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How to Effectively Collect, Store and Manage Customer Data

Businesses rely on data to understand their internal and external environments. From supply chain data to product data, the data that companies collect drive their decision-making and problem-solving. Of all the different types of data businesses use, 94% of business leaders say customer data is critical. 

So, it’s no surprise that companies collect and use customer data. The challenge they have to address is how to do so effectively. Companies that use this data must protect customers’ privacy. Adhering to all applicable data security regulations is also critical. But how?

If you use consumer data in your business, apply these tips on collecting, storing, and managing it. 

7 Tips for Handling Customer Data

1. Only Collect Essential Data

Collecting as much data as possible when using consumer data is tempting. That’s a mistake, though.

Not only will collecting excess data overload your systems, but it also opens you up to risk. You could collect data your customers don’t want you to have, leading to negative press. Only collect the data that you need to achieve your business goals. 

Review the types of data you collect, and connect each to a use case or purpose. If there’s any data you’re currently collecting that you could operate the same without, stop collecting it. Stick to collecting data that someone in your organization uses for a specific purpose.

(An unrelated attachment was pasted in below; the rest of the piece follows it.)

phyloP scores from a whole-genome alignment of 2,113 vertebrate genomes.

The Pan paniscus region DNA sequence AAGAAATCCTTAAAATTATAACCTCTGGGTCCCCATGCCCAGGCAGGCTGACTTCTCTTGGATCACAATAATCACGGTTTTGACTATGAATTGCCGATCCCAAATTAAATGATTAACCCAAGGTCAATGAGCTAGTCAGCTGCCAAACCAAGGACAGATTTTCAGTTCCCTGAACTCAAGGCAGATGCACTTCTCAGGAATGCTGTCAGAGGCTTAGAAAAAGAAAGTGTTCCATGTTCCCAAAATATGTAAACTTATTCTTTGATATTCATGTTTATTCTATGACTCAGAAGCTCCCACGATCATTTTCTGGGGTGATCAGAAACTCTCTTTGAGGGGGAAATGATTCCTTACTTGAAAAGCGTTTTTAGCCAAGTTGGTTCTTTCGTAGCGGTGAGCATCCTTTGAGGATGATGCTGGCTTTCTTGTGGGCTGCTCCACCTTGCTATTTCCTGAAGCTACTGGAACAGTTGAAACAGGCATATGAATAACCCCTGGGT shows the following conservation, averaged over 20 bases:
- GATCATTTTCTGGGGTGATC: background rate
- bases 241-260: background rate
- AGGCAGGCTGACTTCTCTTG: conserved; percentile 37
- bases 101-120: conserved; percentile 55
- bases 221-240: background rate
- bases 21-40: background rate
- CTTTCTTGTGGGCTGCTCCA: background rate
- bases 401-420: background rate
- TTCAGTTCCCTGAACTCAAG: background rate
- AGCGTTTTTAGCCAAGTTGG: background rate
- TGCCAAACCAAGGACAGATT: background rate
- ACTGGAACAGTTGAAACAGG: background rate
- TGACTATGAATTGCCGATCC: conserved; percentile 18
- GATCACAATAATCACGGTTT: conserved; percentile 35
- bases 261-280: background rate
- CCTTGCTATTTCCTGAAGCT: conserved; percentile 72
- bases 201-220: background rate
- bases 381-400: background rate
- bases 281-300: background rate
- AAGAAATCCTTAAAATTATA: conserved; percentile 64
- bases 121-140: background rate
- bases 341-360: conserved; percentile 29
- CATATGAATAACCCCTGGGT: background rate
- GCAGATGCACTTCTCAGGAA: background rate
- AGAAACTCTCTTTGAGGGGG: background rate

2. Eliminate Data Silos

Data silos occur when some of the data you collect is only accessible to one department or group within your company. Even if other departments would benefit from that data, they can’t use it. The data is locked away, and the group with access can’t efficiently share it with others. 

When you have data silos, each department in your company works with different, limited data sets. They can’t get the most out of all your data, because they can’t access it all. So there’s no data collaboration — only silo after silo. 

You need to eliminate these data silos to use your consumer data efficiently. One option is to integrate all your data sources into a central location. Alternatively, you can extend access to each data set to other departments, which may open up new issues. 

3. Limit Access to Sensitive Data

Along those lines, you must restrict access to the sensitive consumer data you collect and store. For example, employees should only have access to the customer information needed to complete their roles. Adjust permissions accordingly. 

Limiting access to sensitive data will reduce your risk of data breaches and other data security concerns. Some different tiers of data access permissions you may want to give employees are:

  • No access: The employee does not have access to this data.
  • View only: The employee can only access and view the data, not modify it. 
  • Edit: The employee can view and modify the data. 
  • Administrator: The employee has full access to the data and can adjust the data and permissions for other users.